Edmonton ‘18 Review: ‘Bel Canto’ Leaves Behind a Bad Taste That a Glass of Dom Perignon Can’t Wash Away

Based on the novel by Ann Patchett –  loosely based on the 1996 Peruvian Japanese Embassy Hostage Crisis – Bel Canto is an unusual love story that follows opera star Roxane Cross (Julianne Moore) who travels to an unnamed country in South America to perform at a private concert for Katsumi Hosokawa (Ken Watanabe), a Japanese industrialist looking for an economical place in the continent to build a factory. In the midst of this display of wealth, extravagance, and cultural imagery, the gathering is interrupted by a rebel group who mistakenly believe that the president of the nation is at the party. What ensues is a month-long standoff between the group and the hostages, as the group demands the release of their imprisoned comrades.

Ken Watanabe and Julianne Moore in ‘Bel Canto’ © Screen Media Films

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Edmonton ‘18 Review: ‘Colette’ Is an Empowering and Modern Period Piece

Once again, Keira Knightley is out there giving a powerhouse performance in period clothes, but this time, she replaces the corset with a dapper suit. And Colette may just be her best performance yet. Knightley plays SidonieGabrielle Colette, one of the most celebrated French novelists of all time. But her famous Claudine novels were never always her own. As a woman, she was forced to hide behind her novelist husband’s name and watch him get all the glory for her work. But, as the film shows, she fights back – for her work, and for her name.

Colette is a badass that has slipped the minds of many, but Wash Westmoreland’s film, despite taking place in the late 19th-early 20th century, is timely, as women are still fighting her fight. Fighting for equality, a voice, and the right to be individual. Many of Knightley’s past characters have worn the accessory of asphyxiation, but right out of the gate, Colette’s refusal to conform to the traditional female dress of Belle Époque high society is just one of the indications that the audience is in for a “We can do it!” kind of narrative.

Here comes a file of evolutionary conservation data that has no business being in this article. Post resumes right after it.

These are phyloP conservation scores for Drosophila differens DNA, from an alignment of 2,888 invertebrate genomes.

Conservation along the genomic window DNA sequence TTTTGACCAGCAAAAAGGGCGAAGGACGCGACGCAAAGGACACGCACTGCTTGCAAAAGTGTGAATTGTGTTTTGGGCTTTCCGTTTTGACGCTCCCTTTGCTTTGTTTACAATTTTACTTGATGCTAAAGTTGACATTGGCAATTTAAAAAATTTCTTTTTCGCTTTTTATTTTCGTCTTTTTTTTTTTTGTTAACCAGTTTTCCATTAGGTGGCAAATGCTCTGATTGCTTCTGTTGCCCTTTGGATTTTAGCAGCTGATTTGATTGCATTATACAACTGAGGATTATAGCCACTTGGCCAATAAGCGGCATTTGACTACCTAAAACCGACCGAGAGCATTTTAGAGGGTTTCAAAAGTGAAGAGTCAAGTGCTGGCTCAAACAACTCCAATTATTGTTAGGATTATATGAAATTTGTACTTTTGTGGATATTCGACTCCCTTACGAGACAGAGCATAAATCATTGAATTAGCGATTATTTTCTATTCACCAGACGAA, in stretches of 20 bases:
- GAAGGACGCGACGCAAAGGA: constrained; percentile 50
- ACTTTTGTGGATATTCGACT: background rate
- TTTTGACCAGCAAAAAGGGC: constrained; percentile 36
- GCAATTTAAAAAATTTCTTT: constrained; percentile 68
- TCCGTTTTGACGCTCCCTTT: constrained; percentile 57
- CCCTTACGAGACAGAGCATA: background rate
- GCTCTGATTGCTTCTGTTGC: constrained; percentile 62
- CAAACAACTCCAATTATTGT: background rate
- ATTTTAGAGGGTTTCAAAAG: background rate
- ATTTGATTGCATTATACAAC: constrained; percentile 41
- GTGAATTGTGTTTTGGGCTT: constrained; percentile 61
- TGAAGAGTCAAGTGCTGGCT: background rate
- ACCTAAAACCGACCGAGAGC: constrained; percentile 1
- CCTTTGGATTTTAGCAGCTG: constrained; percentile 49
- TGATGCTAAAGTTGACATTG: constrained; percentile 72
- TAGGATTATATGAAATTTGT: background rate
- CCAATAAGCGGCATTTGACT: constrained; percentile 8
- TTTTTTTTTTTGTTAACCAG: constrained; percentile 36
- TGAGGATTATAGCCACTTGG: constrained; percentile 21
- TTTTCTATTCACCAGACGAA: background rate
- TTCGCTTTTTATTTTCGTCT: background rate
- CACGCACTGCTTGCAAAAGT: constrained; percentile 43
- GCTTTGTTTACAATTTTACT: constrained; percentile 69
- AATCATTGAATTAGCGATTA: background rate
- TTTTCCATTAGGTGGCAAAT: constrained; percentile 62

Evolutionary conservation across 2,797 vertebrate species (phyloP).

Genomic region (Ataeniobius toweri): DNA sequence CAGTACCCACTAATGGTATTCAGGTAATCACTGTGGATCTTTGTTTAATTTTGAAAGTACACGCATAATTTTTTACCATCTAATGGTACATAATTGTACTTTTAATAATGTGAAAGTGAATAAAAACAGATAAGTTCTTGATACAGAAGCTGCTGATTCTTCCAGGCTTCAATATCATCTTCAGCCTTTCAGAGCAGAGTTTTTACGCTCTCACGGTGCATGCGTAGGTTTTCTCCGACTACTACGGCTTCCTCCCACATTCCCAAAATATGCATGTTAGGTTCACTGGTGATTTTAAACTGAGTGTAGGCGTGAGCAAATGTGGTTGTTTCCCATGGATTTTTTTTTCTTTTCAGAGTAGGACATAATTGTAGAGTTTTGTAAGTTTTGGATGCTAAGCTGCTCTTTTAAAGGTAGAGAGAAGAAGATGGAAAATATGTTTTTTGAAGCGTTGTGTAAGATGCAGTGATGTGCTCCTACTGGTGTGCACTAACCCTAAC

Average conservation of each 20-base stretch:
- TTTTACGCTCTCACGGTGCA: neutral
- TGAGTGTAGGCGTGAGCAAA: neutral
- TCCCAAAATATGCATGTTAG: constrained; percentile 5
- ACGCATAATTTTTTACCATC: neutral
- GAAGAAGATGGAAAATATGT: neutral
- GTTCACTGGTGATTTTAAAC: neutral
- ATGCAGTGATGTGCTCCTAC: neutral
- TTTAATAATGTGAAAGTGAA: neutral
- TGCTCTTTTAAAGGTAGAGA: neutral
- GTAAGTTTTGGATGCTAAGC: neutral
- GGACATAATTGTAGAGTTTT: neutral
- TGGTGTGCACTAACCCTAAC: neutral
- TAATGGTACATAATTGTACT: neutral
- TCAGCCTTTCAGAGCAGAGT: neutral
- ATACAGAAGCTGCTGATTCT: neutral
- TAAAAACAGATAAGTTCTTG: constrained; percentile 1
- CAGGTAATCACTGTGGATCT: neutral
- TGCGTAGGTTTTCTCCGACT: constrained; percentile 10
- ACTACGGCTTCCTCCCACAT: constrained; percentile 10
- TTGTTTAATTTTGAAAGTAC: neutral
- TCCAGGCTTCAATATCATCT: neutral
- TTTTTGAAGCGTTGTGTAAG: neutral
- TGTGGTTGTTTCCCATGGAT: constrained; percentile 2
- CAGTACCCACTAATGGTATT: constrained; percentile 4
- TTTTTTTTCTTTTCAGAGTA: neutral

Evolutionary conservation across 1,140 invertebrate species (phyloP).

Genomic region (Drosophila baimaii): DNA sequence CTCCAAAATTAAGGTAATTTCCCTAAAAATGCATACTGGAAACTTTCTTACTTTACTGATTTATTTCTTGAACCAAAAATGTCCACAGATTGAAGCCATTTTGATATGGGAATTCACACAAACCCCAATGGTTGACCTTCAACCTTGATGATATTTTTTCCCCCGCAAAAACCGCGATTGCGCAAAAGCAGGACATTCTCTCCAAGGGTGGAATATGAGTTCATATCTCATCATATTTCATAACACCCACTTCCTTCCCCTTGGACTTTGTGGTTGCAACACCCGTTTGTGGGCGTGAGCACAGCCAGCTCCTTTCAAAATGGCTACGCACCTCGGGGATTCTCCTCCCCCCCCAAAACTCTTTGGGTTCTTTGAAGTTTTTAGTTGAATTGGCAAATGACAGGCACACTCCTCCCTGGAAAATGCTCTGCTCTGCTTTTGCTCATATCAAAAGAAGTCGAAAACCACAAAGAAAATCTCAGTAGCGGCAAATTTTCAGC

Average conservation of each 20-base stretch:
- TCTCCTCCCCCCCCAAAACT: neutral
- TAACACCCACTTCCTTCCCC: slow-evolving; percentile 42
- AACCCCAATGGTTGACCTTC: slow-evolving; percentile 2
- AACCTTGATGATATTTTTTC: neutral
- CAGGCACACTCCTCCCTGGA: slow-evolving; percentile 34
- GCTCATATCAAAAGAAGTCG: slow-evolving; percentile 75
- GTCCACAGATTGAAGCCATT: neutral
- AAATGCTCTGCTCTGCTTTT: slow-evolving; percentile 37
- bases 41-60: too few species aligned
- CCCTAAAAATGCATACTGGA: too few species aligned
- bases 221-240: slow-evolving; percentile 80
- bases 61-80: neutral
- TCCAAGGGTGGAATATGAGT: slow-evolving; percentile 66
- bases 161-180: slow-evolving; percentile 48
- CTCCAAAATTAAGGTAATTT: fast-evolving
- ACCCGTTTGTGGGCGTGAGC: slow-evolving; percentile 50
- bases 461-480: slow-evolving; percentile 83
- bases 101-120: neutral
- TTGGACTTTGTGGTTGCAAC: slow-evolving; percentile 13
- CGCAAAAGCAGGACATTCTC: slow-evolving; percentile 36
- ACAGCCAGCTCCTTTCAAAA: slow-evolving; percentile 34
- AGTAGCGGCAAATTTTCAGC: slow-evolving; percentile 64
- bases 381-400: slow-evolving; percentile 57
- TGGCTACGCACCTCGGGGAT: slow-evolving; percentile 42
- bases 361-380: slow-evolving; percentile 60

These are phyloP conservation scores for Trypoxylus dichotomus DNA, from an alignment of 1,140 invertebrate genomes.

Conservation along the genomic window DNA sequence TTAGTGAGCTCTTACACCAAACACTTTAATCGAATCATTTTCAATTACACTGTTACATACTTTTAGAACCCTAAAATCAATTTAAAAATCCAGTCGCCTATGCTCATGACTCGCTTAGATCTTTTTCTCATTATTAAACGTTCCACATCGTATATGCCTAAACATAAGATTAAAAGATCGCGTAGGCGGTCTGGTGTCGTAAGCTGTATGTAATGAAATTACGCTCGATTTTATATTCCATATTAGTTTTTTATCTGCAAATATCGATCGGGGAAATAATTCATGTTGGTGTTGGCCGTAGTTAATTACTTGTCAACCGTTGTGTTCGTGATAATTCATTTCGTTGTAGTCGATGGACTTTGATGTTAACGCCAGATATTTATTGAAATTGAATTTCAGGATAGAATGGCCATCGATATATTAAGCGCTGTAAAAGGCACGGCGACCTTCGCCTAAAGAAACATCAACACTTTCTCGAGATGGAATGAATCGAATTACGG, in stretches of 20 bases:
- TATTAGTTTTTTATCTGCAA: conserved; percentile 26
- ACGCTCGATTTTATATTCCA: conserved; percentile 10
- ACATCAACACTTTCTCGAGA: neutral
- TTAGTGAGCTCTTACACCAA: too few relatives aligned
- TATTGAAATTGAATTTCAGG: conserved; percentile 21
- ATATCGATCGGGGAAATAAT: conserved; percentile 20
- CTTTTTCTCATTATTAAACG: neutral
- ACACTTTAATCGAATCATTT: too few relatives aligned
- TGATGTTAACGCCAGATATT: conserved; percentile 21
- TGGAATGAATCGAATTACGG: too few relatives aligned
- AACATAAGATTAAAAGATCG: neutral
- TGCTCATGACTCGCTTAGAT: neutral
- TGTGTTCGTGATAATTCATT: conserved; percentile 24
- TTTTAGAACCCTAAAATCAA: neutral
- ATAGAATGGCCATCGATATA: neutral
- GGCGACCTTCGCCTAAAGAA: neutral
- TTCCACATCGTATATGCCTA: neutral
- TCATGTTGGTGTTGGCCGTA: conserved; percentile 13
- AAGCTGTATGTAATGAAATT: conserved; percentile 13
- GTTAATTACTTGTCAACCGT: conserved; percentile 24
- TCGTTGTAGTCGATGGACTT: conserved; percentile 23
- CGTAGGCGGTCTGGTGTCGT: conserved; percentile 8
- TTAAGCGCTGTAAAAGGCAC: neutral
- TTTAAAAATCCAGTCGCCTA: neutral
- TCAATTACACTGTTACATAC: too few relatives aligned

Colette follows the period in the writer’s life when she was married to writer Henry “Willy” Gauthier-Villars. We see the sexual drama of their marriage and Willy’s newfound success as a writer after he asks Colette to write a series of books based on her school days. The Claudine novels became an almost overnight success, transforming into a national brand with young women lining up for the latest in Claudine dresses, beauty products, cigarettes – you name it, they had it. While keeping inside her talent from the world, she flourishes outward in this story of identity.

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Knightley and Dominic West as Willy in ‘Colette’ © Bleecker Street

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Edmonton ‘18 Review: ‘Clara’ Makes Scientific Breakthrough as It Searches the Cosmos

Akash Sherman’s second feature film, Clara, premiered at TIFF this year, defining him as a Canadian filmmaker to watch. At just 23-years-old, he has created a unique addition to the sci-fi drama. Starring husband and wife duo, Suits’ Patrick J. Adams and Pretty Little Liars’ Troian Bellisario, the film follows astronomer, Isaac Bruno, and his under-qualified, but eager research assistant, Clara, as they go on a search for life beyond earth. While on their search of the cosmos, they also develop something cosmic within themselves.

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Troian Bellisario and Patrick J. Adams in ‘Clara’ © Serendipity Point Films

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